Political allowances restored to Sinn Féin

Sinn Féin is to receive their allowances for the British parliament and Belfast Assembly after a motion to have them restored was passed tonight in the House of Commons in London.

The funding had been withdrawn last March as a “sanction” over continuing IRA activity. It followed a recommendation in a report by the governments’ IMC monitoring commission.

Last week, the same body controversially claimed that Provisional IRA activity was still continuing following the IRA’s historic initiative to disarm and end its armed struggle last July. The IMC also suggested that some IRA arms may not have been destroyed.

However, the IMC last week also backed the restoration of Sinn Féin funding in recognition of what it said was “a strategic decision” by the IRA leadership to abandon the armed struggle.

British Direct Ruler Peter Hain told MPs tonight the restoration of the allowances, including back payments, was a democratic issue.

He asked them: “Do you want Sinn Féin representing their constituents and developing as a democratic party?

“Do you want Sinn Féin playing the fullest role they can in the Palace of Westminster?

“The question before the House is whether we want to... encourage the Republican Movement further down the path of democracy.

“If we look around the world the transition from conflict to peace was always going to be tortuous.

“International experience demonstrates such transitions always are.

“The House has the opportunity tonight to vote for the normalisation of politics on behalf of all parties in Northern Ireland, Sinn Féin included, and a Northern Ireland of democracy, hope, peace and stability by supporting these motions.”

For the first time, Sinn Féin is also to receive ‘short money’, an annual payment to opposition parties in the House of Commons to help them with the costs incurred in performing their parliamentary functions.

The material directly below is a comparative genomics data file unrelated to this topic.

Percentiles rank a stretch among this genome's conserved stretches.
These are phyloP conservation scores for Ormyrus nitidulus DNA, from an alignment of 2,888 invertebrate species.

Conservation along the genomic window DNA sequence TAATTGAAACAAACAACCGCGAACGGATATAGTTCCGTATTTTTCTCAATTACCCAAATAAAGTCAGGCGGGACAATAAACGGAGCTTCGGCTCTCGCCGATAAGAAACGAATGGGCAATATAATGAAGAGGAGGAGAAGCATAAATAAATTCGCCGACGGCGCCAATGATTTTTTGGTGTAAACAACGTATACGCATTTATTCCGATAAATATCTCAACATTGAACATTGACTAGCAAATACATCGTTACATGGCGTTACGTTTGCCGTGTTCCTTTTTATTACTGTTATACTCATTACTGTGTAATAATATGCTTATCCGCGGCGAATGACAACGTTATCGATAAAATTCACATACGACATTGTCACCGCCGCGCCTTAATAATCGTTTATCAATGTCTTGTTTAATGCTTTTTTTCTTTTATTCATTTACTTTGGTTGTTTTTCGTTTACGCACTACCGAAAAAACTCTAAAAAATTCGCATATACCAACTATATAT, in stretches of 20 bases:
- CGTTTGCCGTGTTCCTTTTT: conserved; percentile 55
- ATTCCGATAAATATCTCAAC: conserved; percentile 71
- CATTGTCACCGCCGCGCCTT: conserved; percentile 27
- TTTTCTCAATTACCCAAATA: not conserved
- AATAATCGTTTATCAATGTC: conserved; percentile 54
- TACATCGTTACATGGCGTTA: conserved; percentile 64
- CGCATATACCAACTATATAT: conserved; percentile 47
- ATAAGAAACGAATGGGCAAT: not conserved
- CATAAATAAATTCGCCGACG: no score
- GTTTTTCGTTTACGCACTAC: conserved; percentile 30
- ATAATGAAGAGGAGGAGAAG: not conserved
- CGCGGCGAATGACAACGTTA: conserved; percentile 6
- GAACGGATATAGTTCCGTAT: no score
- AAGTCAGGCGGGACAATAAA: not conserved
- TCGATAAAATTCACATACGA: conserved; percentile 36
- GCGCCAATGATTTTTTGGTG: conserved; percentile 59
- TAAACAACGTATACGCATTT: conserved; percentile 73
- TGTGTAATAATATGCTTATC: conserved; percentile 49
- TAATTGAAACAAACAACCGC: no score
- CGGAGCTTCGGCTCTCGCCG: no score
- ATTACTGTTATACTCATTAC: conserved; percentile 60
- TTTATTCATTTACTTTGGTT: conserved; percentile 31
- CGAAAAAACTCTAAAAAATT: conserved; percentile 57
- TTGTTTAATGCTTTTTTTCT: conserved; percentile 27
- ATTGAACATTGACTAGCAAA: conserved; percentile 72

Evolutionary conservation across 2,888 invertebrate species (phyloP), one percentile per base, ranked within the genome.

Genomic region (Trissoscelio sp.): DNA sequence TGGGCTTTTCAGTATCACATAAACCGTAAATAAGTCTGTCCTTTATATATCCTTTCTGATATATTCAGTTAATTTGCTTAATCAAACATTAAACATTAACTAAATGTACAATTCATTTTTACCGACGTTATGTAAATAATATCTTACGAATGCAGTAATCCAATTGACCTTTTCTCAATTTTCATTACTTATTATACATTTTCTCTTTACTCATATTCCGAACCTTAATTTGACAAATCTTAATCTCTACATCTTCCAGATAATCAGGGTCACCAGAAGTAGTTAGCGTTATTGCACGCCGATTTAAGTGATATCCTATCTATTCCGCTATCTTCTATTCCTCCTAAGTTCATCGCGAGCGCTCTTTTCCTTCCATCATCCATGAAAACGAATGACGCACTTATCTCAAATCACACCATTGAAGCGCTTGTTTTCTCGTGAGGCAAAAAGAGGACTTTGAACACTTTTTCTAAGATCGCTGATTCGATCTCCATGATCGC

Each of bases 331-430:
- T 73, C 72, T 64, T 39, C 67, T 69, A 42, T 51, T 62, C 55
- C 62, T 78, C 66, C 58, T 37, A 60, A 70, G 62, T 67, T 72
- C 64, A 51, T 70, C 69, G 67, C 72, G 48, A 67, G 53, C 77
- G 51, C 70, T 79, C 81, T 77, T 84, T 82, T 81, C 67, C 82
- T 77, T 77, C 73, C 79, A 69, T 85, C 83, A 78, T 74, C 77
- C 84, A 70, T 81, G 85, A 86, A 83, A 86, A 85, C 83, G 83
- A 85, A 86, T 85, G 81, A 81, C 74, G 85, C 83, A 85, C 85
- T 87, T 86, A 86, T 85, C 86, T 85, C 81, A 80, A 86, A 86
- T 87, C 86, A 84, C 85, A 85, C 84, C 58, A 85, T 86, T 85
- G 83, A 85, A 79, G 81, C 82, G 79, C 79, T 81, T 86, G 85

The British government, however, faced criticism from opposition MPs, who insisted Sinn Féin MPs should not receive the funds unless they sit in the House of Commons and take an oath to the English queen.

During the debate, Democratic Unionist deputy leader Peter Robinson said the reinstatement of the allowances to Sinn Féin amounted to the government rewarding “criminality”.

The east Belfast MP also used Parliamentary privilege to name a number of individuals including a prominent businessman who he claimed were involved in financial dealings for the IRA.

During the debate, SDLP leader Mark Durkan argued that the money would give Sinn Féin an unfair advantage at a constituency level against other parties, because Sinn Féin engage in fewer parliamentary activities.

The Foyle MP asked: “Is it not a fact that I will not be able to spend short money in my constituency but Sinn Féin will be able to spend their representation money on activity in my constituency against me?”

Sinn Féin MP Conor Murphy dismissed the claims.

Speaking before the debate, the Newry and Armagh MP said: “The sanctions that were introduced in the Assembly at Stormont and at Westminster were undemocratic.

“They should never have been introduced. We are entitled, and our supporters are entitled, to the same rights as every other political party.

“We have put our policies before the people and last year they returned five Sinn Féin MPs - more than any other nationalist party.

“We have made it clear that we will not sit in the House of Commons chamber but we do nevertheless represent our constituents, operating an office at Westminster, and regularly travel between London and the Six Counties to represent their point of view.”

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© 2006 Irish Republican News